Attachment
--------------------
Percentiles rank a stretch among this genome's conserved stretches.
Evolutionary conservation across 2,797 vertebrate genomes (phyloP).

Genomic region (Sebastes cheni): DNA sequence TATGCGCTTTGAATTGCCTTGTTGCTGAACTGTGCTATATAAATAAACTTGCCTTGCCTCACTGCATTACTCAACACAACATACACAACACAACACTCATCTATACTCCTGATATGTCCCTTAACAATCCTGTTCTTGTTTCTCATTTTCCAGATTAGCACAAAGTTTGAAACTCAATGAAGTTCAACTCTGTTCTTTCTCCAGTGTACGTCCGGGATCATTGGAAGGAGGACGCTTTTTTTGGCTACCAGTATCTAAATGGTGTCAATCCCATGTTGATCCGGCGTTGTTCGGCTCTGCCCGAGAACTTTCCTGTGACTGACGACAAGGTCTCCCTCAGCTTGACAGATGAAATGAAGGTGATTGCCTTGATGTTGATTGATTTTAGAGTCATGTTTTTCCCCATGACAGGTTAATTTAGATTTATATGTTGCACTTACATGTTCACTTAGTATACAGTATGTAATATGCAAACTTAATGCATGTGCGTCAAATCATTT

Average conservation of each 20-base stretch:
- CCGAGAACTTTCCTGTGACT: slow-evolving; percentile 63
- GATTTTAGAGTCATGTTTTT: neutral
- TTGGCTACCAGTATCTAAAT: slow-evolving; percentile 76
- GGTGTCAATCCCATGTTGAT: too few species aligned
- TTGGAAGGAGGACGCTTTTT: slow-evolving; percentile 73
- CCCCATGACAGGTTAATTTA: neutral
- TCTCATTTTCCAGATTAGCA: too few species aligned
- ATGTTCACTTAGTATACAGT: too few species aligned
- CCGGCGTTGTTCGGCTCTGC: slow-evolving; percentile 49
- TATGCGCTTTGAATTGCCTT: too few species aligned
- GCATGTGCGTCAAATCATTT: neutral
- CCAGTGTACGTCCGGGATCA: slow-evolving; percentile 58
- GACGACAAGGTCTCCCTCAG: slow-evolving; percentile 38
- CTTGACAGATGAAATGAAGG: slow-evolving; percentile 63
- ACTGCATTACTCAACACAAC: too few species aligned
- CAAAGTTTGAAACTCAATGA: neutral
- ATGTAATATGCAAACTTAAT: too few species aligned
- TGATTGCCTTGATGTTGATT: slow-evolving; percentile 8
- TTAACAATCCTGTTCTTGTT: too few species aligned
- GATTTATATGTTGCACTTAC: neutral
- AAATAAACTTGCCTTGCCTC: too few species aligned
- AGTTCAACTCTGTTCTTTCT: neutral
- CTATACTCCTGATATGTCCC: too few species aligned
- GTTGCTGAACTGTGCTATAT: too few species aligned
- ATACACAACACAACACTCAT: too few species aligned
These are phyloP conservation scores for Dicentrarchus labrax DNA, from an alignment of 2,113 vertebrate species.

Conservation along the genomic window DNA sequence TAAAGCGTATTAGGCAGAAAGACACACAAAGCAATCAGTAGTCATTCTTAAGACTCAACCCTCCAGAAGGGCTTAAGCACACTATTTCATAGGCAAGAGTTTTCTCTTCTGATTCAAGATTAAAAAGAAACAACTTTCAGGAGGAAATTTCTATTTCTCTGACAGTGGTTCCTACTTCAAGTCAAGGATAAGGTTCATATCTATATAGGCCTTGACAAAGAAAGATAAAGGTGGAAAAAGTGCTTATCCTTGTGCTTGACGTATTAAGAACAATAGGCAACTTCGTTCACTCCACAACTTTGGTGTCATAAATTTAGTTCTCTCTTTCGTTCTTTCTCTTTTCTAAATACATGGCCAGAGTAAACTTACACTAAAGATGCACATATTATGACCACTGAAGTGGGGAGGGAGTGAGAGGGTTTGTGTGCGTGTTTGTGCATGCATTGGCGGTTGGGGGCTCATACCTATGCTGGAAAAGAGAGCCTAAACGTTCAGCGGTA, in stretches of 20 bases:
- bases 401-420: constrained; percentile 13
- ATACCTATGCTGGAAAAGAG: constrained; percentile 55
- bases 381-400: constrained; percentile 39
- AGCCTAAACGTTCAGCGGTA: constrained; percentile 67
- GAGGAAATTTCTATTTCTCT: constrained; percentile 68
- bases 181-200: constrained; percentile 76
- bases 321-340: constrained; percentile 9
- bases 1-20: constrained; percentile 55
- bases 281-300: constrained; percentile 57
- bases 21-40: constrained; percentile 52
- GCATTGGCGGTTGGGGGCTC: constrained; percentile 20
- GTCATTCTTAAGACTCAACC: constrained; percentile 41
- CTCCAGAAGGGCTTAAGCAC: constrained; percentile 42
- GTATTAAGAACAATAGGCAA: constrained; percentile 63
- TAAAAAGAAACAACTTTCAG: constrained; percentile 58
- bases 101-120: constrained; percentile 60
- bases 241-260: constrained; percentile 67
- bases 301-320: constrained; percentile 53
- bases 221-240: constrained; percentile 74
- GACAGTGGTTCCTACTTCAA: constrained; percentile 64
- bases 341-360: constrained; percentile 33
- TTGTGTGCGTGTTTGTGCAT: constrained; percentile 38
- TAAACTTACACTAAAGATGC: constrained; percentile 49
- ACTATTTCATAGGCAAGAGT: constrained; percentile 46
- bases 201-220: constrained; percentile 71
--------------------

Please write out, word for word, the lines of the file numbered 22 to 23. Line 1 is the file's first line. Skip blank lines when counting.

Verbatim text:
- TGATTGCCTTGATGTTGATT: slow-evolving; percentile 8
- TTAACAATCCTGTTCTTGTT: too few species aligned